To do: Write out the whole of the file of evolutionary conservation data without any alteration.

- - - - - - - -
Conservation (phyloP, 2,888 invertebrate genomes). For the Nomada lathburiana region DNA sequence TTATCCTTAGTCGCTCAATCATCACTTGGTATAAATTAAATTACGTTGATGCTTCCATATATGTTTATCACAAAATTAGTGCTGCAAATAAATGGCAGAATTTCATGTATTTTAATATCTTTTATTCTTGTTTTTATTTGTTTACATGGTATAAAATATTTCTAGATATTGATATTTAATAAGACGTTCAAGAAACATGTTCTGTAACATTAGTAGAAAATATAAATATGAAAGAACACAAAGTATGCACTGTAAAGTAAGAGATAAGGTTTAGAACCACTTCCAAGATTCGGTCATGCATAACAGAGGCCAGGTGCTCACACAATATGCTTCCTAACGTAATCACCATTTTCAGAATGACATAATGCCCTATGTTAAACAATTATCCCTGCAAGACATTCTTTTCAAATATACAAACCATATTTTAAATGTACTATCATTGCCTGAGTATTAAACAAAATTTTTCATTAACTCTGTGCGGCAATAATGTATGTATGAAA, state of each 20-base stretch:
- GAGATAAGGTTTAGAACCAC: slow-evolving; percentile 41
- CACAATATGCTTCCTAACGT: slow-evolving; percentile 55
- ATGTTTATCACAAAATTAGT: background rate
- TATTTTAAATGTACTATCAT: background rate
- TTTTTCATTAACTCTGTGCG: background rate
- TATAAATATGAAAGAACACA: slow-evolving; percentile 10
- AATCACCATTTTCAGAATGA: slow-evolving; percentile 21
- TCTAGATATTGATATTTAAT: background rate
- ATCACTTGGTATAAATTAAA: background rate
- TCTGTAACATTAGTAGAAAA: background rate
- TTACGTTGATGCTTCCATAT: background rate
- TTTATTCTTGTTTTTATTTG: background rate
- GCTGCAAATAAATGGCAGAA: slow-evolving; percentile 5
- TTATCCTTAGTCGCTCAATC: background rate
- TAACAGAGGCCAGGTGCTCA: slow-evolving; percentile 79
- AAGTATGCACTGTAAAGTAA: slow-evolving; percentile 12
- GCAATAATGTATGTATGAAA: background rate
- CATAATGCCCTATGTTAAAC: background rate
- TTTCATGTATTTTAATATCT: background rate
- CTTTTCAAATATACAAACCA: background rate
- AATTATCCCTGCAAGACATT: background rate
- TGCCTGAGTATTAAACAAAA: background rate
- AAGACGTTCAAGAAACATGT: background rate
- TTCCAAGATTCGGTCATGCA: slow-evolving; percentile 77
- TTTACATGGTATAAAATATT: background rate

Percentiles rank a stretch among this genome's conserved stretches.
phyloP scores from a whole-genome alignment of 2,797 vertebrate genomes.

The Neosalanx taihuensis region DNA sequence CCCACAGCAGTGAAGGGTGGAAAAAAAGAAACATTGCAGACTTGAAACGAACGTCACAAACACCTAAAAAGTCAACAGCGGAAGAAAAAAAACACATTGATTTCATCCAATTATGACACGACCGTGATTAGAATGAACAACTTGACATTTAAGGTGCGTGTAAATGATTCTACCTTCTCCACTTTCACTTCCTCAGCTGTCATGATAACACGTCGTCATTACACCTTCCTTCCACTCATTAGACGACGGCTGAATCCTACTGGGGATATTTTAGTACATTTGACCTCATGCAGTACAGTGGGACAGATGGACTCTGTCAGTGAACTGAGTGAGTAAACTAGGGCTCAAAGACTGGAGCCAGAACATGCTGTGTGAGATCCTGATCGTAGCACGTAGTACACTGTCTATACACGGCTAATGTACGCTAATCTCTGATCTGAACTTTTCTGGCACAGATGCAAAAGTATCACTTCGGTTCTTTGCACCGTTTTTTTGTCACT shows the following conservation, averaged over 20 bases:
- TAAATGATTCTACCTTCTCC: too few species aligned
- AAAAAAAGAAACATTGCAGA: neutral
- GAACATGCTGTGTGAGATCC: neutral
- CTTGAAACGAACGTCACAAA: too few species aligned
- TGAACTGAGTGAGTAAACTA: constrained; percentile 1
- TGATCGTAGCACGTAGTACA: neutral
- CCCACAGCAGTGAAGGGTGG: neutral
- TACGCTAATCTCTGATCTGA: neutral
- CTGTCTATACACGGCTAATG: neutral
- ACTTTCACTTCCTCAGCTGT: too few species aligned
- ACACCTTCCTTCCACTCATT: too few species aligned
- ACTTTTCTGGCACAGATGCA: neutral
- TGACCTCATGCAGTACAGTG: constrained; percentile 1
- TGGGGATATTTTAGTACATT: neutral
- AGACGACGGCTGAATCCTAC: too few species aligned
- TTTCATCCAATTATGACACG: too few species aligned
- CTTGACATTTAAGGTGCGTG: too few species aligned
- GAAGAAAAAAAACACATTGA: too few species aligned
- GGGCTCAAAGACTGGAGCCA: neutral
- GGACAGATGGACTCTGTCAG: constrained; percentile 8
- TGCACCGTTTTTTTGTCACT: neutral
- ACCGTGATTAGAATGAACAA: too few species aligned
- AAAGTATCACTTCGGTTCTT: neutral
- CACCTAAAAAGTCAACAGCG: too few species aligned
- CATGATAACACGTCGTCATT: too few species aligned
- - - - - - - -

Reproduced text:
Conservation (phyloP, 2,888 invertebrate genomes). For the Nomada lathburiana region DNA sequence TTATCCTTAGTCGCTCAATCATCACTTGGTATAAATTAAATTACGTTGATGCTTCCATATATGTTTATCACAAAATTAGTGCTGCAAATAAATGGCAGAATTTCATGTATTTTAATATCTTTTATTCTTGTTTTTATTTGTTTACATGGTATAAAATATTTCTAGATATTGATATTTAATAAGACGTTCAAGAAACATGTTCTGTAACATTAGTAGAAAATATAAATATGAAAGAACACAAAGTATGCACTGTAAAGTAAGAGATAAGGTTTAGAACCACTTCCAAGATTCGGTCATGCATAACAGAGGCCAGGTGCTCACACAATATGCTTCCTAACGTAATCACCATTTTCAGAATGACATAATGCCCTATGTTAAACAATTATCCCTGCAAGACATTCTTTTCAAATATACAAACCATATTTTAAATGTACTATCATTGCCTGAGTATTAAACAAAATTTTTCATTAACTCTGTGCGGCAATAATGTATGTATGAAA, state of each 20-base stretch:
- GAGATAAGGTTTAGAACCAC: slow-evolving; percentile 41
- CACAATATGCTTCCTAACGT: slow-evolving; percentile 55
- ATGTTTATCACAAAATTAGT: background rate
- TATTTTAAATGTACTATCAT: background rate
- TTTTTCATTAACTCTGTGCG: background rate
- TATAAATATGAAAGAACACA: slow-evolving; percentile 10
- AATCACCATTTTCAGAATGA: slow-evolving; percentile 21
- TCTAGATATTGATATTTAAT: background rate
- ATCACTTGGTATAAATTAAA: background rate
- TCTGTAACATTAGTAGAAAA: background rate
- TTACGTTGATGCTTCCATAT: background rate
- TTTATTCTTGTTTTTATTTG: background rate
- GCTGCAAATAAATGGCAGAA: slow-evolving; percentile 5
- TTATCCTTAGTCGCTCAATC: background rate
- TAACAGAGGCCAGGTGCTCA: slow-evolving; percentile 79
- AAGTATGCACTGTAAAGTAA: slow-evolving; percentile 12
- GCAATAATGTATGTATGAAA: background rate
- CATAATGCCCTATGTTAAAC: background rate
- TTTCATGTATTTTAATATCT: background rate
- CTTTTCAAATATACAAACCA: background rate
- AATTATCCCTGCAAGACATT: background rate
- TGCCTGAGTATTAAACAAAA: background rate
- AAGACGTTCAAGAAACATGT: background rate
- TTCCAAGATTCGGTCATGCA: slow-evolving; percentile 77
- TTTACATGGTATAAAATATT: background rate

Percentiles rank a stretch among this genome's conserved stretches.
phyloP scores from a whole-genome alignment of 2,797 vertebrate genomes.

The Neosalanx taihuensis region DNA sequence CCCACAGCAGTGAAGGGTGGAAAAAAAGAAACATTGCAGACTTGAAACGAACGTCACAAACACCTAAAAAGTCAACAGCGGAAGAAAAAAAACACATTGATTTCATCCAATTATGACACGACCGTGATTAGAATGAACAACTTGACATTTAAGGTGCGTGTAAATGATTCTACCTTCTCCACTTTCACTTCCTCAGCTGTCATGATAACACGTCGTCATTACACCTTCCTTCCACTCATTAGACGACGGCTGAATCCTACTGGGGATATTTTAGTACATTTGACCTCATGCAGTACAGTGGGACAGATGGACTCTGTCAGTGAACTGAGTGAGTAAACTAGGGCTCAAAGACTGGAGCCAGAACATGCTGTGTGAGATCCTGATCGTAGCACGTAGTACACTGTCTATACACGGCTAATGTACGCTAATCTCTGATCTGAACTTTTCTGGCACAGATGCAAAAGTATCACTTCGGTTCTTTGCACCGTTTTTTTGTCACT shows the following conservation, averaged over 20 bases:
- TAAATGATTCTACCTTCTCC: too few species aligned
- AAAAAAAGAAACATTGCAGA: neutral
- GAACATGCTGTGTGAGATCC: neutral
- CTTGAAACGAACGTCACAAA: too few species aligned
- TGAACTGAGTGAGTAAACTA: constrained; percentile 1
- TGATCGTAGCACGTAGTACA: neutral
- CCCACAGCAGTGAAGGGTGG: neutral
- TACGCTAATCTCTGATCTGA: neutral
- CTGTCTATACACGGCTAATG: neutral
- ACTTTCACTTCCTCAGCTGT: too few species aligned
- ACACCTTCCTTCCACTCATT: too few species aligned
- ACTTTTCTGGCACAGATGCA: neutral
- TGACCTCATGCAGTACAGTG: constrained; percentile 1
- TGGGGATATTTTAGTACATT: neutral
- AGACGACGGCTGAATCCTAC: too few species aligned
- TTTCATCCAATTATGACACG: too few species aligned
- CTTGACATTTAAGGTGCGTG: too few species aligned
- GAAGAAAAAAAACACATTGA: too few species aligned
- GGGCTCAAAGACTGGAGCCA: neutral
- GGACAGATGGACTCTGTCAG: constrained; percentile 8
- TGCACCGTTTTTTTGTCACT: neutral
- ACCGTGATTAGAATGAACAA: too few species aligned
- AAAGTATCACTTCGGTTCTT: neutral
- CACCTAAAAAGTCAACAGCG: too few species aligned
- CATGATAACACGTCGTCATT: too few species aligned